So let us now examine the moral value of this one of the numerous recent instances of moral outrage. Based on the discussion above, the lynch mob is clearly misrepresenting Dunham’s intent and not paying attention to the context, in which her article is set. Might people do this with a selfish purpose, albeit subconsciously pursued? It is possible. The mobsters have nothing whatsoever to lose, but something to gain from the lynching. I, for one, have never heard of Jordana Hall or Kveller.com until they piggybacked on Dunham’s celebrity to their fifteen minutes of fame. And what if you don’t have a blog audience or even a kvelling mother to validate your opinions and emotions? No problem. As long as you have a Twitter account and know your way around #s and @s, why you can pour down some mud and surfride it on Dunham’s coattails all the way to CBS! Yet why do the rest of us not see that it is not Dunham who is getting dirty in the process?! Whether or not you’re a stick, Jordana, you are playing in the mud. But who am I to judge – here I am as well, self-indulgently barbing you with your first name in print.
Perhaps we simply give our fellow citizens the benefit of the doubt and assume that they truly do feel that they are shame-mongering for the benefit of society. If so, we must still examine the consequences of their actions. After all, the road to hell is paved with good intentions. Perhaps instead of refusing to see context, Dunham’s critics are simply being too intellectually lazy to look for it. This is probable. But when you use a powerful, emotionally charged label like “anti-Semitic,” and compare someone to the Nazis, the burden is on you to make sure that the accusation is deserved. The dark side of the Twitter revolution (Twitter Revolutions being the bright side) is that the stakes for lazily and falsely indicting someone for the whole world to see are now absurdly much lower than doing so at a house party. The essence of moral responsibility should be to become even more judicious in order to balance out this increased ease of intellectual laziness. Instead, the mob has completely abdicated this responsibility, and the rest of us have abdicated our own responsibility to hold the mob accountable. To use a legal analogy, it would be as if the courts simply stopped considering defamation of character a crime because defaming became more profitable.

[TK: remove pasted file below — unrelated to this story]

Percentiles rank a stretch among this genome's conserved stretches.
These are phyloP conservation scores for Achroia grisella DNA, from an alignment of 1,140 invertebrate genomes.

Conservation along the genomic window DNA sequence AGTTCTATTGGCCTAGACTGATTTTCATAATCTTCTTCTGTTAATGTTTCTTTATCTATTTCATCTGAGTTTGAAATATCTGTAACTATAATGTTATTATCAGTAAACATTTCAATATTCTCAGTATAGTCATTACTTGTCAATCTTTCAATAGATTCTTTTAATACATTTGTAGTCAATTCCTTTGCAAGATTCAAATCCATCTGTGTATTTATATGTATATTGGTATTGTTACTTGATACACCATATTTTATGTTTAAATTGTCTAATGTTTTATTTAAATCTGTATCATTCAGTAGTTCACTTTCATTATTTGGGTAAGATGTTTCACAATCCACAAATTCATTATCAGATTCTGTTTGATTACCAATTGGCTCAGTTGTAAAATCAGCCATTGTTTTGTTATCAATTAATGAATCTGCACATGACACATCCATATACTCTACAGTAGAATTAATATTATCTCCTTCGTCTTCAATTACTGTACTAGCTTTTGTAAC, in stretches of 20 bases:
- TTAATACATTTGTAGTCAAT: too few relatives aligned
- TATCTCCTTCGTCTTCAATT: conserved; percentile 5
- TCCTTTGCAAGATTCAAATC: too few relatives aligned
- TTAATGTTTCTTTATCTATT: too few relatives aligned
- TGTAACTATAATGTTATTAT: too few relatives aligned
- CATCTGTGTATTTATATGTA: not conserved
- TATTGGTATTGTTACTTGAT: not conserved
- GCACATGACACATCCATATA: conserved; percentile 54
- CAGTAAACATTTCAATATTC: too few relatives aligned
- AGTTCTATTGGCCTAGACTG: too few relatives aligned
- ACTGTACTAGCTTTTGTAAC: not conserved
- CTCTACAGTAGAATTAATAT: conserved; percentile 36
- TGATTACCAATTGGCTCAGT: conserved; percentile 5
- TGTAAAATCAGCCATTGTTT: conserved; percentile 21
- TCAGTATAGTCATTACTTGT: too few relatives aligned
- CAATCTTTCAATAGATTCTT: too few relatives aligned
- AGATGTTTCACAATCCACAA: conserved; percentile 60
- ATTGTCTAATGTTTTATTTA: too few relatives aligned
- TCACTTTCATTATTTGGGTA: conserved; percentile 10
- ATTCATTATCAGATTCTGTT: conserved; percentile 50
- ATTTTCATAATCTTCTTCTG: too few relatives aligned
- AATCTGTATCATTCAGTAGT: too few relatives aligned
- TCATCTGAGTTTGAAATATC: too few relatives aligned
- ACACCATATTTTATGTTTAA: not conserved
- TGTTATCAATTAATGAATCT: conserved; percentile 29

It is possible that some commentators are vaguely aware that they are misrepresenting Dunham, but believe that censuring even a remote semblance of anti-Semitic speech is for the greater good. Presumably to spare the intellectually lazy their moral outrage. But suppose we generalized this principle to all our causes célèbres and every subject-matter of every statement we make that can potentially be misinterpreted by someone. Would justice be served in a society where each of us is liable to be punished for the moral failings of others, while those others get off with an empathetic pat on their outraged, oblivious heads?
All things considered, should this witch-hunt be deemed a moral failing or merely an intellectual one? Oftentimes, and certainly in this case, the line we draw between the two must be erased. If a literally-minded justice system put a man to death for kvetching that he “could just strangle his boss sometimes,” we would not hesitate to call this system unjust, no matter how self-righteous the executioners feel. If I were one of Lena Dunham’s critics though, I would want to keep this distinction intact. Because if I found myself being judged either (a) ignorant or (b) immoral, I would pray that the answer is (a).